As the controversy builds over Donald Trump's choice of Rep. John Ratcliffe (R-Texas) to serve as the director of national intelligence, Time magazine published a discouraging report this morning:
In a sign of how dysfunctional President Trump's relationship with the intelligence community has become already, some senior spies and analysts say having a political ally as DNI may not make much of a difference at this point.
Trump, these senior officials point out, pays only sporadic attention to his daily briefings, routinely ignores analysis that contradicts his own views, and in many cases pursues policies that analysts have concluded are fruitless or misguided.
This, in a rather twisted way, is intended to suggest Ratcliffe wouldn't be all that important, at least when advising the president on matters related to intelligence and national security. Why? Because Trump makes his own assumptions and doesn't much care what his own country's intelligence community has to say.
Alas, this is very easy to believe. Circling back to our earlier coverage, the president sat down with CBS News' Margaret Brennan in February, and the host asked if he's prepared to “trust the intelligence” he receives from his own national security team. In a normal administration, the question might’ve seemed bizarre. In this president’s administration, no one could be sure of the answer.
Trump said in response, “I am going to trust the intelligence that I’m putting there.” I still haven’t the foggiest idea what that was supposed to mean.
Soon after, in the same interview, the host noted that the administration’s intelligence chiefs have concluded that Iran is abiding by the terms of the international nuclear agreement. “I disagree with them,” Trump replied, indifferent to the fact that his team’s assessment was based on facts, and his disagreement was based on his preferred version of reality.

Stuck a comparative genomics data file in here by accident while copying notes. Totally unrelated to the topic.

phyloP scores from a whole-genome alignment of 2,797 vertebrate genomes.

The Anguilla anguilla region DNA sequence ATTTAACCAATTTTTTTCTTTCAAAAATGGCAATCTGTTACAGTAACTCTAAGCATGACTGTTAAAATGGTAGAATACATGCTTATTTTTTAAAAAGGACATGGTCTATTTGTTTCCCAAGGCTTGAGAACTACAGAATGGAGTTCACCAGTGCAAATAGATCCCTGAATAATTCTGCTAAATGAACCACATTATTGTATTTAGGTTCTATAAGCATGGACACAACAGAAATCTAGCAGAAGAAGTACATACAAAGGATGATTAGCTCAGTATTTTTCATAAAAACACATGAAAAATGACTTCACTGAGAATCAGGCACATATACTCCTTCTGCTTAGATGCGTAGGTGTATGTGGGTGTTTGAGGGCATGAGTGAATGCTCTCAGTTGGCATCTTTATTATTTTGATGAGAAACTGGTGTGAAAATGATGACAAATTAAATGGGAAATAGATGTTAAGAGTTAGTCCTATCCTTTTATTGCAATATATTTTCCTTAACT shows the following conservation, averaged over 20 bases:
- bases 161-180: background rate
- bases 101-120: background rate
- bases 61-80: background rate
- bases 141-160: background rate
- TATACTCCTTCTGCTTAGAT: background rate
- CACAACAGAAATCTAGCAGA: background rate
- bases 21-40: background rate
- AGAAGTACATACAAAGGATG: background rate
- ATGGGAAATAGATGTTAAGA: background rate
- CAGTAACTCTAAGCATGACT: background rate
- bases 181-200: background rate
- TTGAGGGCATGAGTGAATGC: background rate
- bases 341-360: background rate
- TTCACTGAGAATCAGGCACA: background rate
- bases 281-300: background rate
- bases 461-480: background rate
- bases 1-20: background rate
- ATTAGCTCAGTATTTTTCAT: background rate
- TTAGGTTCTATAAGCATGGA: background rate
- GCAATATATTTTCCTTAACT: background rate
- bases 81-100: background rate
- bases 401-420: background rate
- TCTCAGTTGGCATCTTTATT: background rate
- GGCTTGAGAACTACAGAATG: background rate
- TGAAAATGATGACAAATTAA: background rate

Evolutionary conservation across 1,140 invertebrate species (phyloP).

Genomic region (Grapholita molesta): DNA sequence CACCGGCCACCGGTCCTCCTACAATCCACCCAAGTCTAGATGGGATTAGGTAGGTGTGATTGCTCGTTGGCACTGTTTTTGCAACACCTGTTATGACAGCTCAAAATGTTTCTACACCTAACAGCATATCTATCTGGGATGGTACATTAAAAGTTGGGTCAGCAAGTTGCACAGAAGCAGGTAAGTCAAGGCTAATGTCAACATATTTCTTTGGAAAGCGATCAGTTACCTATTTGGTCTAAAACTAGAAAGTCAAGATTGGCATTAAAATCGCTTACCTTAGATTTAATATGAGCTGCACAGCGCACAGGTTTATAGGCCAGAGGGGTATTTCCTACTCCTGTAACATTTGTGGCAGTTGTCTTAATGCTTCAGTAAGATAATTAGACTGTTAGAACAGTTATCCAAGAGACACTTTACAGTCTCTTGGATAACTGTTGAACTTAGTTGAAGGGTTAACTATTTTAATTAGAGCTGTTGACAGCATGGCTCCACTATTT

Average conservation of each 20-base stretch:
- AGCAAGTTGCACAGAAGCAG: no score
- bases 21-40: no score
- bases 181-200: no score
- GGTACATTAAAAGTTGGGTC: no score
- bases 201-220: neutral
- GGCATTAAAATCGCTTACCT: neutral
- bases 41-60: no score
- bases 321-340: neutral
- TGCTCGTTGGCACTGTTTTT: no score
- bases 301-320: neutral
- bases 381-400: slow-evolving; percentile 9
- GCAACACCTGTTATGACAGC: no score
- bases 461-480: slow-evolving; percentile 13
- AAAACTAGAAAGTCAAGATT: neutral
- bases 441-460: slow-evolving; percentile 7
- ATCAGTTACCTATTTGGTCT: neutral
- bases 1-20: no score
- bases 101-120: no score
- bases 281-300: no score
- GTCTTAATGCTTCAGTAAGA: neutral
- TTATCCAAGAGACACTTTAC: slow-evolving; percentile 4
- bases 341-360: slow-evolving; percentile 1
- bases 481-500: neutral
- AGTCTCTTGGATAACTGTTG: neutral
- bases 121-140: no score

The Republican went on to argue, “I have intel people, but that doesn’t mean I have to agree. President Bush had intel people that said Saddam Hussein in Iraq had nuclear weapons, had all sorts of weapons of mass destruction. Guess what? Those intel people didn’t know what the hell they were doing, and they got us tied up in a war that we should have never been in.”
Trump, however, learned the wrong lesson from George W. Bush’s presidency. To the current president, Iraq offers proof that American intelligence professionals are unreliable. In reality, Iraq offers proof of what happens when a White House pressures intelligence agencies to produce results intended to bolster preconceived ideas and political agendas.
Or put another way, what went wrong in the Bush/Cheney era is eerily similar to what’s happening now.